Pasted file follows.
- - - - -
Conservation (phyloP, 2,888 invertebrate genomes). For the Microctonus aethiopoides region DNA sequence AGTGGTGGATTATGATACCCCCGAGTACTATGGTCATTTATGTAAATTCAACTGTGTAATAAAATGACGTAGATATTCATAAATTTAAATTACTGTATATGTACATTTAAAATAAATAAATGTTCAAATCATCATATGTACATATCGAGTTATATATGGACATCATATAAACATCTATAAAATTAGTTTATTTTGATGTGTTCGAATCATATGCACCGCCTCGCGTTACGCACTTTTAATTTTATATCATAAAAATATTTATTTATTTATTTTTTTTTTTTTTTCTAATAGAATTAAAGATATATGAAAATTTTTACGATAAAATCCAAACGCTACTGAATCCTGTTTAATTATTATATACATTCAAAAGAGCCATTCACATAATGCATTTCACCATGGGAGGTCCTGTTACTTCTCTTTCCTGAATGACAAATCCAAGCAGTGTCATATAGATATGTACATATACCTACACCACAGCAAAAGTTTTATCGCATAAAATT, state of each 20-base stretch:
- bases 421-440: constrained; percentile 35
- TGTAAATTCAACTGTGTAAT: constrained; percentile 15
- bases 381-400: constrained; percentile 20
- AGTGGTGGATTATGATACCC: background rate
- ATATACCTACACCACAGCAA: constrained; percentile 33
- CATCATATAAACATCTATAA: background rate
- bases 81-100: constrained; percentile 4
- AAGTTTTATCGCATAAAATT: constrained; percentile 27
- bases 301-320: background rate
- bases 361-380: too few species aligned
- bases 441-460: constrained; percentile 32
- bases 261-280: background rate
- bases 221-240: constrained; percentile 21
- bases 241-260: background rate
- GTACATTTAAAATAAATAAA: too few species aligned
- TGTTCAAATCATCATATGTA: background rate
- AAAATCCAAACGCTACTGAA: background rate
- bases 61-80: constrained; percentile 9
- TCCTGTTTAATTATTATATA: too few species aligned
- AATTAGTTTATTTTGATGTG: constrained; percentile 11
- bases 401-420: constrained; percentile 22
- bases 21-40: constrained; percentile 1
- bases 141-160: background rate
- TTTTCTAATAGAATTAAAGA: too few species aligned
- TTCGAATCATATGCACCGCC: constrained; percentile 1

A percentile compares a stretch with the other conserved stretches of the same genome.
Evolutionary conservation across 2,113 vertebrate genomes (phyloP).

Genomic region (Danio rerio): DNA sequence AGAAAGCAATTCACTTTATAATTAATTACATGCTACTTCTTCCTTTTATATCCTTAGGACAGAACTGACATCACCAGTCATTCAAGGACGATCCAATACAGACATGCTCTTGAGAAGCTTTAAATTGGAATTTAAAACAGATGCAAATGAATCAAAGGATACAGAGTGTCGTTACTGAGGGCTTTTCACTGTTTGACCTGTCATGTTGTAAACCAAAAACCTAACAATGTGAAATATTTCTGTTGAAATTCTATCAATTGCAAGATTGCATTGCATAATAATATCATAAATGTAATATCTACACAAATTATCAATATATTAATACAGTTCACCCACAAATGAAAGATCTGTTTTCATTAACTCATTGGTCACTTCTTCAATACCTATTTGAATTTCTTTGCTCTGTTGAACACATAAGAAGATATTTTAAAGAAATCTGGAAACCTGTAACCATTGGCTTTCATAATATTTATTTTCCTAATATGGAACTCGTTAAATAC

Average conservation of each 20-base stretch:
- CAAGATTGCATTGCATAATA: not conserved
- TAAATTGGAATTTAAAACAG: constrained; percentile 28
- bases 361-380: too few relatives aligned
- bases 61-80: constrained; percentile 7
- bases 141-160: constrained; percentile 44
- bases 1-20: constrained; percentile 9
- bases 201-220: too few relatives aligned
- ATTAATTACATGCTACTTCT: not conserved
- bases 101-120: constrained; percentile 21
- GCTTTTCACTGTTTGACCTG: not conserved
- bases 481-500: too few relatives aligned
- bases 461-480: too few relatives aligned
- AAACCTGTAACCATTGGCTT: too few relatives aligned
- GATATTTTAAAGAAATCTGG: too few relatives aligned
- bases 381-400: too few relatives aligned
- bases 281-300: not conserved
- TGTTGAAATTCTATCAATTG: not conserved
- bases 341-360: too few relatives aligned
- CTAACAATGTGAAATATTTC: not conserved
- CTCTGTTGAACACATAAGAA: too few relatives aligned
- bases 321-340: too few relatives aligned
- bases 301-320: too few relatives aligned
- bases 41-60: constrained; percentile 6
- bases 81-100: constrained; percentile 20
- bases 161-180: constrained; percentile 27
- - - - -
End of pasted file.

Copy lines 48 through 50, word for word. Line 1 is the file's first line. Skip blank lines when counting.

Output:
- bases 341-360: too few relatives aligned
- CTAACAATGTGAAATATTTC: not conserved
- CTCTGTTGAACACATAAGAA: too few relatives aligned